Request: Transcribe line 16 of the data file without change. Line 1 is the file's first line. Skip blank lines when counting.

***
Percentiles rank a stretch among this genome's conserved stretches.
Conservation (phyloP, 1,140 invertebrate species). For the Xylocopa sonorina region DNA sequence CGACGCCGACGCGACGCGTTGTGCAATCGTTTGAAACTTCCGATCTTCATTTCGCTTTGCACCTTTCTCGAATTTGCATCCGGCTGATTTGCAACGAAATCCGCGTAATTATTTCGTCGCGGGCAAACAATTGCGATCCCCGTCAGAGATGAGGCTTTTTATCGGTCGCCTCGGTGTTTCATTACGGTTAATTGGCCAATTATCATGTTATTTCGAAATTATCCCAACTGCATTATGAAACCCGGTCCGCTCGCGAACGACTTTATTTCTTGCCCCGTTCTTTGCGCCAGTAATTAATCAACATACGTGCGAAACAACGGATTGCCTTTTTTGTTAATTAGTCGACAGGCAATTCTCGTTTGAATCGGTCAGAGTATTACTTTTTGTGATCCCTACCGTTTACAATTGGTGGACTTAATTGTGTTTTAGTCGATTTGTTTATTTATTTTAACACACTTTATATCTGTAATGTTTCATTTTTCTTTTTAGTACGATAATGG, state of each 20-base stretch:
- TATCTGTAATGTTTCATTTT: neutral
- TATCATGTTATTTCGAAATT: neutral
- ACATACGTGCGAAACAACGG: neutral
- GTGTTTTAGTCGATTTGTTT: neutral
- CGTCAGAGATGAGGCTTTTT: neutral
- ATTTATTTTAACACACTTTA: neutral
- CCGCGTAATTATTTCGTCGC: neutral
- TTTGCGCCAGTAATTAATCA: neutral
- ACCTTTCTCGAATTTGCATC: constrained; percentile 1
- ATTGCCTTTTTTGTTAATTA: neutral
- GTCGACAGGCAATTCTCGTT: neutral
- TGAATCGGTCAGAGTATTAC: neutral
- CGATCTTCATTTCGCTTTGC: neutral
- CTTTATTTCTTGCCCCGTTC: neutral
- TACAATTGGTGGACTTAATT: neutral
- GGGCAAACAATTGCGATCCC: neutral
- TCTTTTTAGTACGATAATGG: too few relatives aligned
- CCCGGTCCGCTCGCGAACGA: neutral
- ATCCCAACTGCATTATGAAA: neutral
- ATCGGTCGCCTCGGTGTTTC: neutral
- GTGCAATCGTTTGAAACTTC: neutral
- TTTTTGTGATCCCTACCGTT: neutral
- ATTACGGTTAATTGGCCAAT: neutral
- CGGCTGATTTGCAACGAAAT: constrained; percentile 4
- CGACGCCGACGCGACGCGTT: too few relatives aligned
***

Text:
- CTTTATTTCTTGCCCCGTTC: neutral